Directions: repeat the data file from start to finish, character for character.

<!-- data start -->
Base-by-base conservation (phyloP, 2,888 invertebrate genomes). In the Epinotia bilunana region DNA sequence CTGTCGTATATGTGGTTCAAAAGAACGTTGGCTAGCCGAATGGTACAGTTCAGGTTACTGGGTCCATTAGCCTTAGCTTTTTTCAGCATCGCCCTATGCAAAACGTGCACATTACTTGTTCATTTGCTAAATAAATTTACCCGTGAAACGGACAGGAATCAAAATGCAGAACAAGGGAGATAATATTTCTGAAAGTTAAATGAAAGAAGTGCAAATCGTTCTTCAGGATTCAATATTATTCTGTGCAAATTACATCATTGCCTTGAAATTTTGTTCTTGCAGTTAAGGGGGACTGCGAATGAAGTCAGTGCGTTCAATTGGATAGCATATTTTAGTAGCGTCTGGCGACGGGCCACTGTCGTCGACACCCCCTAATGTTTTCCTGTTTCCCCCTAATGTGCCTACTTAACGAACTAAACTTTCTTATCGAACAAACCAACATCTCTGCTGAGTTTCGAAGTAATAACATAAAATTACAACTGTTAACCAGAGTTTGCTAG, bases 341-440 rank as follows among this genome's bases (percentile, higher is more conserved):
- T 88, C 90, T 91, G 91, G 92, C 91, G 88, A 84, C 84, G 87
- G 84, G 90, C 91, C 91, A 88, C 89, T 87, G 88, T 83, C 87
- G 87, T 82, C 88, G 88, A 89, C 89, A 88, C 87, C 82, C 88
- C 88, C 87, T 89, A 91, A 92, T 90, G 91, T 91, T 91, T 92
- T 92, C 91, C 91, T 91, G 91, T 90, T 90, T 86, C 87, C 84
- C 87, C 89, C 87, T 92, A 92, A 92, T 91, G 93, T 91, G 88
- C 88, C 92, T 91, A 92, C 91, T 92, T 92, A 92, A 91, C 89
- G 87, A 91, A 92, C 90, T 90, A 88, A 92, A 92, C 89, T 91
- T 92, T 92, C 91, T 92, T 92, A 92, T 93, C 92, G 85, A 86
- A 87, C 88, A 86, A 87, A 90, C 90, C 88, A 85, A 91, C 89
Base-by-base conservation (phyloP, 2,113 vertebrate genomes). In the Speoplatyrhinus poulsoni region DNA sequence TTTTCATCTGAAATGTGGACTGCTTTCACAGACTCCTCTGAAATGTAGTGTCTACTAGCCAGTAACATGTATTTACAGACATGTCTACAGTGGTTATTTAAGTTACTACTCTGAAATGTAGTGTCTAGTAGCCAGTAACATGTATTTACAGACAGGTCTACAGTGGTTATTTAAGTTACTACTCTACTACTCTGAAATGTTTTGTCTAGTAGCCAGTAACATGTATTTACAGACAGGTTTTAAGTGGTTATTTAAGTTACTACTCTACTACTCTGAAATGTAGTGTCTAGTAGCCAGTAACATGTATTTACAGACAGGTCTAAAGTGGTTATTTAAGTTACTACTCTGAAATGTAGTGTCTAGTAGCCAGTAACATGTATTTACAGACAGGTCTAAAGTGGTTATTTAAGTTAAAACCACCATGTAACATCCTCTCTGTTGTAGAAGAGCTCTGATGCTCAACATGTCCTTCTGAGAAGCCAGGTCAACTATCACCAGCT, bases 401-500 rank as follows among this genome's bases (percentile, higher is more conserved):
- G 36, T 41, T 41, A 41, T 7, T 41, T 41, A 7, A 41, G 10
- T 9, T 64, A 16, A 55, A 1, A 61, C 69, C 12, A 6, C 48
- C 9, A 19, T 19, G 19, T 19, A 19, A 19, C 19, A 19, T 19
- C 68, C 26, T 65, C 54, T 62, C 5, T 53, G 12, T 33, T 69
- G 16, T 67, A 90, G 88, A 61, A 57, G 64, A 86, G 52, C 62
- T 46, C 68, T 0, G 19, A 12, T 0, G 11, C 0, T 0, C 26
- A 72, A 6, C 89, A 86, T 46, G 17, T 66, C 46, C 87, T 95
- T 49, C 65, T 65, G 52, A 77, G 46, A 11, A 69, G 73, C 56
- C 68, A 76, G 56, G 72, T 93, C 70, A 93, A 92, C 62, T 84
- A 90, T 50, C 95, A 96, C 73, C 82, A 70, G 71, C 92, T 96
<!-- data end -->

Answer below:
Base-by-base conservation (phyloP, 2,888 invertebrate genomes). In the Epinotia bilunana region DNA sequence CTGTCGTATATGTGGTTCAAAAGAACGTTGGCTAGCCGAATGGTACAGTTCAGGTTACTGGGTCCATTAGCCTTAGCTTTTTTCAGCATCGCCCTATGCAAAACGTGCACATTACTTGTTCATTTGCTAAATAAATTTACCCGTGAAACGGACAGGAATCAAAATGCAGAACAAGGGAGATAATATTTCTGAAAGTTAAATGAAAGAAGTGCAAATCGTTCTTCAGGATTCAATATTATTCTGTGCAAATTACATCATTGCCTTGAAATTTTGTTCTTGCAGTTAAGGGGGACTGCGAATGAAGTCAGTGCGTTCAATTGGATAGCATATTTTAGTAGCGTCTGGCGACGGGCCACTGTCGTCGACACCCCCTAATGTTTTCCTGTTTCCCCCTAATGTGCCTACTTAACGAACTAAACTTTCTTATCGAACAAACCAACATCTCTGCTGAGTTTCGAAGTAATAACATAAAATTACAACTGTTAACCAGAGTTTGCTAG, bases 341-440 rank as follows among this genome's bases (percentile, higher is more conserved):
- T 88, C 90, T 91, G 91, G 92, C 91, G 88, A 84, C 84, G 87
- G 84, G 90, C 91, C 91, A 88, C 89, T 87, G 88, T 83, C 87
- G 87, T 82, C 88, G 88, A 89, C 89, A 88, C 87, C 82, C 88
- C 88, C 87, T 89, A 91, A 92, T 90, G 91, T 91, T 91, T 92
- T 92, C 91, C 91, T 91, G 91, T 90, T 90, T 86, C 87, C 84
- C 87, C 89, C 87, T 92, A 92, A 92, T 91, G 93, T 91, G 88
- C 88, C 92, T 91, A 92, C 91, T 92, T 92, A 92, A 91, C 89
- G 87, A 91, A 92, C 90, T 90, A 88, A 92, A 92, C 89, T 91
- T 92, T 92, C 91, T 92, T 92, A 92, T 93, C 92, G 85, A 86
- A 87, C 88, A 86, A 87, A 90, C 90, C 88, A 85, A 91, C 89
Base-by-base conservation (phyloP, 2,113 vertebrate genomes). In the Speoplatyrhinus poulsoni region DNA sequence TTTTCATCTGAAATGTGGACTGCTTTCACAGACTCCTCTGAAATGTAGTGTCTACTAGCCAGTAACATGTATTTACAGACATGTCTACAGTGGTTATTTAAGTTACTACTCTGAAATGTAGTGTCTAGTAGCCAGTAACATGTATTTACAGACAGGTCTACAGTGGTTATTTAAGTTACTACTCTACTACTCTGAAATGTTTTGTCTAGTAGCCAGTAACATGTATTTACAGACAGGTTTTAAGTGGTTATTTAAGTTACTACTCTACTACTCTGAAATGTAGTGTCTAGTAGCCAGTAACATGTATTTACAGACAGGTCTAAAGTGGTTATTTAAGTTACTACTCTGAAATGTAGTGTCTAGTAGCCAGTAACATGTATTTACAGACAGGTCTAAAGTGGTTATTTAAGTTAAAACCACCATGTAACATCCTCTCTGTTGTAGAAGAGCTCTGATGCTCAACATGTCCTTCTGAGAAGCCAGGTCAACTATCACCAGCT, bases 401-500 rank as follows among this genome's bases (percentile, higher is more conserved):
- G 36, T 41, T 41, A 41, T 7, T 41, T 41, A 7, A 41, G 10
- T 9, T 64, A 16, A 55, A 1, A 61, C 69, C 12, A 6, C 48
- C 9, A 19, T 19, G 19, T 19, A 19, A 19, C 19, A 19, T 19
- C 68, C 26, T 65, C 54, T 62, C 5, T 53, G 12, T 33, T 69
- G 16, T 67, A 90, G 88, A 61, A 57, G 64, A 86, G 52, C 62
- T 46, C 68, T 0, G 19, A 12, T 0, G 11, C 0, T 0, C 26
- A 72, A 6, C 89, A 86, T 46, G 17, T 66, C 46, C 87, T 95
- T 49, C 65, T 65, G 52, A 77, G 46, A 11, A 69, G 73, C 56
- C 68, A 76, G 56, G 72, T 93, C 70, A 93, A 92, C 62, T 84
- A 90, T 50, C 95, A 96, C 73, C 82, A 70, G 71, C 92, T 96